Following the Supreme Court ruling by a margin of 6-3 that sports betting should be legalized across the United States, it has brought many other forms of gambling sharply into focus. But, like many other issues from gun law to socialized medicine, it’s a very controversial topic with outspoken proponents always ready to weigh in on their particular side of the argument, whether for or against.
Before we get into the pros and cons, it’s well worth taking a look at a brief history of gambling in the country and the way that the law stands now. Its earliest days came with the arrival of British colonists who used numerous lotteries to fund schools and other community assets in the emerging country. From this, gambling businesses started to spring up along the Mississippi with New Orleans becoming the unofficial gambling capital of the country.
The California Gold Rush meant that this was a title that was soon taken over by San Francisco but the tightening of that State’s laws meant that the activity was gradually driven underground. The Prohibition Era also provided the perfect conditions for underground gambling to take hold and it was in the next decade that the first casinos in Nevada began to appear.
The rest of the 20th century saw more and more states legalizing gambling in some form or another and today it’s only banned outright in two, Utah and Hawaii. But amongst the other 48 states there is very little consistency in legislation as it’s up to each individual one to set its own rules.
The online gambling question
One particular area of the law that has received some relatively recent legal attention is online gambling. In response to a rapidly growing phenomenon over the last two decades, 2006 saw The Unlawful Internet Gambling Enforcement Act (UIGEA) come into force. While this didn’t specifically prohibit online gambling, it outlawed financial transactions involving online gambling service providers. Many of the leading online gambling firms quickly reacted by shutting down their services for US customers but others continue to circumvent it and still operate. Today online gambling is only legal in Nevada, New Jersey and Delaware.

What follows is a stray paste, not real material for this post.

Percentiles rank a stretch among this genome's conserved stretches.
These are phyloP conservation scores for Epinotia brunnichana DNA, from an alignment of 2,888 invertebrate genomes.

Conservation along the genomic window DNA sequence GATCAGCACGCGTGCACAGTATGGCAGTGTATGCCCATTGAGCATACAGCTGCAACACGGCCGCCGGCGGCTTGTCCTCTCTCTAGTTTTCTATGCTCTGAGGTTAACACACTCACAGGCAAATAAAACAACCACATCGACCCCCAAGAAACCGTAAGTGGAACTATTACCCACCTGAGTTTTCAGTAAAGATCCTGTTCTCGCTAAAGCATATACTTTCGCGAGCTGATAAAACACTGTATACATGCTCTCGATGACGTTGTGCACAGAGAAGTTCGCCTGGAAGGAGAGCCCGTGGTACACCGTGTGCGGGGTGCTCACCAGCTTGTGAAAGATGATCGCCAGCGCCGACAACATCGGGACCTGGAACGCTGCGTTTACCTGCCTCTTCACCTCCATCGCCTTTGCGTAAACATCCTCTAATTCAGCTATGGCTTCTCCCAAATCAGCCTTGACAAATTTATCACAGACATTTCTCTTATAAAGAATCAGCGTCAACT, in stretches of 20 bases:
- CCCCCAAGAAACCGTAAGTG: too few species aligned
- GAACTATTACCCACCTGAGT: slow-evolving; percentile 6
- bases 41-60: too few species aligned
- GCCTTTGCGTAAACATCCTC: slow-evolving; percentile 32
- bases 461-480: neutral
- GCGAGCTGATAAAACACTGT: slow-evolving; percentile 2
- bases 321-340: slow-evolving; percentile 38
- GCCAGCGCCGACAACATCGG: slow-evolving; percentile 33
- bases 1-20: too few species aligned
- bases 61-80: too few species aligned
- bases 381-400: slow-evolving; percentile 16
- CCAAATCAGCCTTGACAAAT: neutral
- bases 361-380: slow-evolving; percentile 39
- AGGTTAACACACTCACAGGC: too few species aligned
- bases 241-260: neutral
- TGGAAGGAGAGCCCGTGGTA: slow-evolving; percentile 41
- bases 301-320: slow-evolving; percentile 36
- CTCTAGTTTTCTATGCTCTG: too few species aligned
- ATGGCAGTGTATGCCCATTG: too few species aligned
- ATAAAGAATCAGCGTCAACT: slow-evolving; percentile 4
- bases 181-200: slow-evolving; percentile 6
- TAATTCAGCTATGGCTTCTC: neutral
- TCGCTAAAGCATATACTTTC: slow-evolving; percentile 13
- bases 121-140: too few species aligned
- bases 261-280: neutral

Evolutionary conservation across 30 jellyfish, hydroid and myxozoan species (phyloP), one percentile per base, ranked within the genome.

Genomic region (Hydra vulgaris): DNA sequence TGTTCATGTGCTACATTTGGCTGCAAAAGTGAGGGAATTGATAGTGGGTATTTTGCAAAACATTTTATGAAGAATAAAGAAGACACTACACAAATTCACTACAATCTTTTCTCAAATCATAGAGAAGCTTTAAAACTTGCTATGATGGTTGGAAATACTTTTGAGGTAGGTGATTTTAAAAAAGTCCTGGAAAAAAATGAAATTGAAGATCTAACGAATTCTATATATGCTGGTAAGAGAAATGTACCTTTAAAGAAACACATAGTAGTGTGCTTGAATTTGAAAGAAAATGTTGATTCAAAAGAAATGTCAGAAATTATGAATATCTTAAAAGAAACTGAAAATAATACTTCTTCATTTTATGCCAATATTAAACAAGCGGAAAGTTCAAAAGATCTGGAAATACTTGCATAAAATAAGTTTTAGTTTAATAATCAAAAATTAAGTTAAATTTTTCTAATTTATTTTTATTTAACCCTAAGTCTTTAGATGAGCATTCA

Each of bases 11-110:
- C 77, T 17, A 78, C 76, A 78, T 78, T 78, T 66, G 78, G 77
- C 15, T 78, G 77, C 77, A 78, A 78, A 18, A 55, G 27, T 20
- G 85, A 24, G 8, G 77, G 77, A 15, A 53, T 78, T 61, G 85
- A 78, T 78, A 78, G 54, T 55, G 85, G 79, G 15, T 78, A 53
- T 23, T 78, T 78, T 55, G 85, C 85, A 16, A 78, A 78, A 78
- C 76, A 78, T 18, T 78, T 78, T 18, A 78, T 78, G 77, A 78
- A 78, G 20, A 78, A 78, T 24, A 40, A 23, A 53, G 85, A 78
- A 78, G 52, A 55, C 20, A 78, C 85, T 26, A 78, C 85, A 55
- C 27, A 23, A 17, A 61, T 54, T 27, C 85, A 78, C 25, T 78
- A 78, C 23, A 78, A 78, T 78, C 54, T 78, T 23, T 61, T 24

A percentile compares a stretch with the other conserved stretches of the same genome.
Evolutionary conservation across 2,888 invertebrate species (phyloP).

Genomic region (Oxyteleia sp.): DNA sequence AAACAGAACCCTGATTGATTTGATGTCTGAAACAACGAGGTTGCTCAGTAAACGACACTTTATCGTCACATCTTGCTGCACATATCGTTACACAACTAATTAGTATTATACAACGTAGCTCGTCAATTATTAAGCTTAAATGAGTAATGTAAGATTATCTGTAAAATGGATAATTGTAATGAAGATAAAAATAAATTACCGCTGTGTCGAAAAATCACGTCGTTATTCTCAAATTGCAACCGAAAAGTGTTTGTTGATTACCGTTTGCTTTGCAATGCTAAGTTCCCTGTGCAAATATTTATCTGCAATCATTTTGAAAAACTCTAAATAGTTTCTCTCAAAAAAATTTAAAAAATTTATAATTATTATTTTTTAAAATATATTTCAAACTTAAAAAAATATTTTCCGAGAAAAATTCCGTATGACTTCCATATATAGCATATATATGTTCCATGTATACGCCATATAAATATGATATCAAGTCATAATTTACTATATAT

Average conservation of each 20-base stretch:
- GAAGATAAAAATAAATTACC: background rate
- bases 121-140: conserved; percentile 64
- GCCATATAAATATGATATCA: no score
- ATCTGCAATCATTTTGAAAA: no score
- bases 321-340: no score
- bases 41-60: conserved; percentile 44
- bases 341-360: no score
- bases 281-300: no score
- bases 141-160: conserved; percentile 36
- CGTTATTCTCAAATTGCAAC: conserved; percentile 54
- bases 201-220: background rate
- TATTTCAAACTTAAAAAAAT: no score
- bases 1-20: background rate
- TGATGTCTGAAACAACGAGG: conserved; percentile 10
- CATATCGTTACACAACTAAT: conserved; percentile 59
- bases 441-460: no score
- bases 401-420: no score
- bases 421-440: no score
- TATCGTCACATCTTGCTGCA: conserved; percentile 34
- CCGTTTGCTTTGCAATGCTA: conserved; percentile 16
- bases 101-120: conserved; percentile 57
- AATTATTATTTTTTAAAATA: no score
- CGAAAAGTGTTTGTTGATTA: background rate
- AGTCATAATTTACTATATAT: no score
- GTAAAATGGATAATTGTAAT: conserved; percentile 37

Much of the pressure to continue with the ban on sports betting came from the Major Leagues who fear that match fixing, not to mention reduced ticket sales, will be the result. Similarly, the big casino operators are most strongly opposed to the legalization of online gambling. They are concerned that this will have a severely negative impact on casino revenues and there may well be some very good evidence to support this. For example, it was reported in December 2017 that the Las Vegas Strip had seen a 3.2% drop in revenue compared with 12 months before, with takings from Baccarat 30% lower than in the previous year.
When figures like these are released it also has an adverse effect on the stock prices of the big players like Wynn Resorts and MGM Resorts, good news for investors who know how to profit from a bear market, less good news for the casino companies and their shareholders.
For and against